Wednesday, July 7, 2021

Barbara Katz Rothman's "The Biomedical Empire"

Barbara Katz Rothman is Professor of Sociology, at the City University of New York. She has served as President of Sociologists for Women in Society; the Society for the Study of Social Problems, and the Eastern Sociological Society. Her awards include the Jesse Bernard Award of the American Sociological Association, and an award for "Midwifing the Movement" from the Midwives Alliance of North America, and a distinguished Chair in Health Sciences from the Fulbright Association. She is the author of numerous books, including A Bun in the Oven: How the Food and Birth Movements Resist Industrialization (2016).

Katz Rothman applied the “Page 99 Test” to her new book, The Biomedical Empire: Lessons Learned from the COVID-19 Pandemic, and reported the following:
Seriously? It had to be page 99? A whole book about Biomedical imperialism, and y’all had to pick the page where I am back to talking about what I’ve been saying for my whole career, from my dissertation onward?

So yeah, on Page 99 I am making the absolutely reasonable and true point that medicine as a profession, as an industry, as an imperial power colonized midwifery, taking knowledge, power and control over birth out of the hands of the women of the world, and claimed it as an exclusive medical arena. You can be – and midwives have been – arrested for ‘practicing medicine without a license’ for doing what they have done for cultural eternities and individual lifetimes. Feeling a baby move gently through a belly, saying ‘yes, you’re pregnant, feel that?’ can get you arrested. You don’t have the right to ‘diagnose’ a pregnancy. Let alone helping a woman push the baby out and bring it up to her arms. It’s a great example, yup, but dammit I did write about other things, I’m not totally stuck on that one issue, no, not me.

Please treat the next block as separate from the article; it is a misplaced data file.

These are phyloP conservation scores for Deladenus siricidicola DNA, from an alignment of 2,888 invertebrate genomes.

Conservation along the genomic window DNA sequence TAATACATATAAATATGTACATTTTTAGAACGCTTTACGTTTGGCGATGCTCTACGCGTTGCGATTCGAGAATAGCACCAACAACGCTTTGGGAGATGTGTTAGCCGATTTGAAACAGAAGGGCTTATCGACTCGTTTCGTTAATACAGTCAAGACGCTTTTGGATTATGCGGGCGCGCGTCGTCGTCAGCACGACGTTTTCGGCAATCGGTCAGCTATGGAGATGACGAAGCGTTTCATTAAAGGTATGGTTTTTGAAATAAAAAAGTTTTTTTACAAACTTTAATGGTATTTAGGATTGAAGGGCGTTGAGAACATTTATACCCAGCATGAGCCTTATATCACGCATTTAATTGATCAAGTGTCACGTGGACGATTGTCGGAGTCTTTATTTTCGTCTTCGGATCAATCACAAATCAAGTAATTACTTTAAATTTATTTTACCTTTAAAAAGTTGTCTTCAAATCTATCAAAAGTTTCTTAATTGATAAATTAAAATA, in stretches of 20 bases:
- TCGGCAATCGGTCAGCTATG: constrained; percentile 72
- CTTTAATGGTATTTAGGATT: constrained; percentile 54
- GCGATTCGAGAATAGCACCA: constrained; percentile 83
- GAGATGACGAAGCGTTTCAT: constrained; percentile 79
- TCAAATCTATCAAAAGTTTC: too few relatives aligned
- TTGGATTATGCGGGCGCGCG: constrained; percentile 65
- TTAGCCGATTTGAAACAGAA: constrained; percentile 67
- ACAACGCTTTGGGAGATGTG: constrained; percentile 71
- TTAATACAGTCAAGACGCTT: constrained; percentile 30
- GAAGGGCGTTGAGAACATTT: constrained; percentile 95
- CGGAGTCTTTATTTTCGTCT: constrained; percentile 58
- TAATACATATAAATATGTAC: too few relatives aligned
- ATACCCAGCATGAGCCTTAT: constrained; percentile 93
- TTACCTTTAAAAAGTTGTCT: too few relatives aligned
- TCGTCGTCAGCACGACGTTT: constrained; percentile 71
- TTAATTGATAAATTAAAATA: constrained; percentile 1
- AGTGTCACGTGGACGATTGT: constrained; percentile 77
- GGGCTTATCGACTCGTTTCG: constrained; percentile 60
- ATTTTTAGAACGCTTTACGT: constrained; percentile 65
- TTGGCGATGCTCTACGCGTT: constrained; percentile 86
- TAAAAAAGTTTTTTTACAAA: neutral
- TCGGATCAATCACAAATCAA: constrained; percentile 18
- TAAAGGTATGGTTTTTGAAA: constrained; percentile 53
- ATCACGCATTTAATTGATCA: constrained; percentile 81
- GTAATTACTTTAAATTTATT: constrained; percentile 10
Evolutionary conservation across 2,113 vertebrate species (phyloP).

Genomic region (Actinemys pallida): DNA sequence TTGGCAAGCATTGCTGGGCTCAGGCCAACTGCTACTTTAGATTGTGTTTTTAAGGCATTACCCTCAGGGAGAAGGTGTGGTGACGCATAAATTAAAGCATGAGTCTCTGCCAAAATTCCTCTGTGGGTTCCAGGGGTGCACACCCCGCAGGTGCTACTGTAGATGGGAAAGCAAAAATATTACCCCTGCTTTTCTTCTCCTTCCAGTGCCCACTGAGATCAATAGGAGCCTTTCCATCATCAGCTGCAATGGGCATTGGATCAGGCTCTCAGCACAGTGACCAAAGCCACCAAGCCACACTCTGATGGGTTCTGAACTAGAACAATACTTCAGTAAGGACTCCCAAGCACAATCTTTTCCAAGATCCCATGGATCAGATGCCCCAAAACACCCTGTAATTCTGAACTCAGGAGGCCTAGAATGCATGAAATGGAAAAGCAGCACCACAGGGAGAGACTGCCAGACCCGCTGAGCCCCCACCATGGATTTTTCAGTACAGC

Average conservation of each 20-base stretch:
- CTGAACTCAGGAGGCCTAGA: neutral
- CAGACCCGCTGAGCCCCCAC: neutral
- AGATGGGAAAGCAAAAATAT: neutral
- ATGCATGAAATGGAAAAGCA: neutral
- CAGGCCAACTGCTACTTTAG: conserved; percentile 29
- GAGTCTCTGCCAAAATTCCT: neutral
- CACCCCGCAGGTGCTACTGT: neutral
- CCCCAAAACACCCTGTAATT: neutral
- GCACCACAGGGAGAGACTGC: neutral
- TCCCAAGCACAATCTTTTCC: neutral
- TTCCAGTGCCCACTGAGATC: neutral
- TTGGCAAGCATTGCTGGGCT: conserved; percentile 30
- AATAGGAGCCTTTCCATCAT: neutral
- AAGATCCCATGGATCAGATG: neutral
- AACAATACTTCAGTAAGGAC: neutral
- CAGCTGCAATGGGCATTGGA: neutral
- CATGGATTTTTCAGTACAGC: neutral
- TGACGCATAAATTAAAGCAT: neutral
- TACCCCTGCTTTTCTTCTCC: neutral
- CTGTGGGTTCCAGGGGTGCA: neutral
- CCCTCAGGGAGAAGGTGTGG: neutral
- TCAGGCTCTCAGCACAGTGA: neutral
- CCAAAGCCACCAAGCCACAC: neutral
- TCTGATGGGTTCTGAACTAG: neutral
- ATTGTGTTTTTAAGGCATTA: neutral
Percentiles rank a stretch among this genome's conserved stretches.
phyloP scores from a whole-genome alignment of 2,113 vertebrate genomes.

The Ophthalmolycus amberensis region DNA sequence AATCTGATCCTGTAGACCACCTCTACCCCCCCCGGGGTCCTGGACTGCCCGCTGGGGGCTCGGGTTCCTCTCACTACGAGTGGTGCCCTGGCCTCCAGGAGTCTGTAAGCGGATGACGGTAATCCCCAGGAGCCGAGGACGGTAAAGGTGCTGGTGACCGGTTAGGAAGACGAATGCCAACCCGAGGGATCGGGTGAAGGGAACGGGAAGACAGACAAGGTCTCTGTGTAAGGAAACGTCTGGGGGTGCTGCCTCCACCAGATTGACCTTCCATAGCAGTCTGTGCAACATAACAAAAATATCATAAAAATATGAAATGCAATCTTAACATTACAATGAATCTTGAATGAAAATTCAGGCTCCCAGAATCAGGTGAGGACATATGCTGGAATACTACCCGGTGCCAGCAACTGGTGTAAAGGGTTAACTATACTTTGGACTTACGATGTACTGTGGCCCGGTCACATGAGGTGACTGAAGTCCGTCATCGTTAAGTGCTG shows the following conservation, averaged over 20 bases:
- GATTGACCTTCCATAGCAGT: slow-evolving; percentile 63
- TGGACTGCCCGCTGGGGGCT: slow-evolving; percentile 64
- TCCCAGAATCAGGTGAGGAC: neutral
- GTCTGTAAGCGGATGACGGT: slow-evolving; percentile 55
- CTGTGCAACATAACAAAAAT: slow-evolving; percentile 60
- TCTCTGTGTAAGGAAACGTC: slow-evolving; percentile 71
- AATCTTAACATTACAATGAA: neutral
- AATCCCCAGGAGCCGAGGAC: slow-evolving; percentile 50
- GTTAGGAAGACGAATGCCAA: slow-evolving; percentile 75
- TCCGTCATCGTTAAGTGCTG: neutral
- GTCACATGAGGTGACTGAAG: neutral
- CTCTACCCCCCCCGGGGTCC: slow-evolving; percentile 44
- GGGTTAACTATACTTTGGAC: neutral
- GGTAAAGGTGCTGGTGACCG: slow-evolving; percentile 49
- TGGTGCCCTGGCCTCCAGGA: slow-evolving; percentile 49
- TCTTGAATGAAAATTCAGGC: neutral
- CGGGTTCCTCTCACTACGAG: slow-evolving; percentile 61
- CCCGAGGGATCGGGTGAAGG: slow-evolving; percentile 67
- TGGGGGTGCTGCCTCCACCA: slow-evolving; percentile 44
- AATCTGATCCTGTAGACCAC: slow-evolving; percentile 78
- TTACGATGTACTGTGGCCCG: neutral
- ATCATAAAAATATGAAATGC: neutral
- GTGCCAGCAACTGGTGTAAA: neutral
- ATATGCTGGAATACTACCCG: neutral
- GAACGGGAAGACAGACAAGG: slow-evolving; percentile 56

Take the medical innovation we are most indebted to right now in this gradually post-covid moment: vaccinations. People (‘milk maids’) knew that exposure to cowpox prevented smallpox and were doing that for each other. Jenner tried it out on a servant’s kid to confirm, gave it a Latin name (Vax for cow) and ta-da! Medicine gets credited with inventing vaccines. And anyone else who might want to try anything like that now – don’t. All the rights, to invent, to try, to implement – solidly in the hands of Biomedicine.

Biomedicine has the hallmarks of an imperial power – enormous economic power, governmentality or legal rule (medical folks need to sign off on birth certificates, yeah, but also death certificates; you’re not legally dead without one) and an almost religious power, something we ‘believe in.’

Colonizing was never only about the land – what to do with that coffee, that cotton, how to grow and harvest and use – that too was colonized. In our global world, it’s no longer about any given nation colonizing another, and it’s no longer about land alone. We need to think about and understand biomedicine as an imperial power, conquering the world. Like all Empires it does some good – those Romans built some great roads – but it most assuredly does what it does in its own interest, in the interest of growing and maintaining imperial power.

It’s not just about birth –but you’ll have to read the other 152 pages yourself.
Visit Barbara Katz Rothman's website.

--Marshal Zeringue